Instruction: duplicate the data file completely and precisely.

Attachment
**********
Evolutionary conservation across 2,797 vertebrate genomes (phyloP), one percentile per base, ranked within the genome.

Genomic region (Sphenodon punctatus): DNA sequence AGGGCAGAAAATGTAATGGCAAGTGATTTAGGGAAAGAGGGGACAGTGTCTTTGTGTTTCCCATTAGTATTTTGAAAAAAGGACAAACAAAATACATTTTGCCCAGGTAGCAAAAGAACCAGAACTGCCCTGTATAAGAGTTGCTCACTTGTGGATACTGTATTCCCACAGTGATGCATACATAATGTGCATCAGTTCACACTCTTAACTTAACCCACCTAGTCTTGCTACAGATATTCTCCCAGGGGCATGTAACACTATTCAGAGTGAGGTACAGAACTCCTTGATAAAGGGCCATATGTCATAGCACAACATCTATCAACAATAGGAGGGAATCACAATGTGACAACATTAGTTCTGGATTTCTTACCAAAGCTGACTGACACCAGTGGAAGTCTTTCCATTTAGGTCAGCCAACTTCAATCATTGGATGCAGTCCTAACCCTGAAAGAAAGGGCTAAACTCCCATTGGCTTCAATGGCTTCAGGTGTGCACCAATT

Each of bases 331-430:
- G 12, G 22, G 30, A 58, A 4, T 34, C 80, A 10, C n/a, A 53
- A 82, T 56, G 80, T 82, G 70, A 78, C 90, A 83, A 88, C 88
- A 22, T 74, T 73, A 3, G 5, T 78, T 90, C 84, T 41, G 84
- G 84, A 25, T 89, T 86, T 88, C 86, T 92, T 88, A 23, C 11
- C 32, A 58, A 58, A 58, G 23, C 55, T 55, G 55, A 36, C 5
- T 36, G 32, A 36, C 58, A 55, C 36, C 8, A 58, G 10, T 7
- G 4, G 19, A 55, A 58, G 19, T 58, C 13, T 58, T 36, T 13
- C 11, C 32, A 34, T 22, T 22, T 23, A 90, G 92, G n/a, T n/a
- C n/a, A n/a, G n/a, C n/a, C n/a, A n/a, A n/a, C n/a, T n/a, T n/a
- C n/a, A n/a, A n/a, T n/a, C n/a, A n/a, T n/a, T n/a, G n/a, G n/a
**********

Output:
Evolutionary conservation across 2,797 vertebrate genomes (phyloP), one percentile per base, ranked within the genome.

Genomic region (Sphenodon punctatus): DNA sequence AGGGCAGAAAATGTAATGGCAAGTGATTTAGGGAAAGAGGGGACAGTGTCTTTGTGTTTCCCATTAGTATTTTGAAAAAAGGACAAACAAAATACATTTTGCCCAGGTAGCAAAAGAACCAGAACTGCCCTGTATAAGAGTTGCTCACTTGTGGATACTGTATTCCCACAGTGATGCATACATAATGTGCATCAGTTCACACTCTTAACTTAACCCACCTAGTCTTGCTACAGATATTCTCCCAGGGGCATGTAACACTATTCAGAGTGAGGTACAGAACTCCTTGATAAAGGGCCATATGTCATAGCACAACATCTATCAACAATAGGAGGGAATCACAATGTGACAACATTAGTTCTGGATTTCTTACCAAAGCTGACTGACACCAGTGGAAGTCTTTCCATTTAGGTCAGCCAACTTCAATCATTGGATGCAGTCCTAACCCTGAAAGAAAGGGCTAAACTCCCATTGGCTTCAATGGCTTCAGGTGTGCACCAATT

Each of bases 331-430:
- G 12, G 22, G 30, A 58, A 4, T 34, C 80, A 10, C n/a, A 53
- A 82, T 56, G 80, T 82, G 70, A 78, C 90, A 83, A 88, C 88
- A 22, T 74, T 73, A 3, G 5, T 78, T 90, C 84, T 41, G 84
- G 84, A 25, T 89, T 86, T 88, C 86, T 92, T 88, A 23, C 11
- C 32, A 58, A 58, A 58, G 23, C 55, T 55, G 55, A 36, C 5
- T 36, G 32, A 36, C 58, A 55, C 36, C 8, A 58, G 10, T 7
- G 4, G 19, A 55, A 58, G 19, T 58, C 13, T 58, T 36, T 13
- C 11, C 32, A 34, T 22, T 22, T 23, A 90, G 92, G n/a, T n/a
- C n/a, A n/a, G n/a, C n/a, C n/a, A n/a, A n/a, C n/a, T n/a, T n/a
- C n/a, A n/a, A n/a, T n/a, C n/a, A n/a, T n/a, T n/a, G n/a, G n/a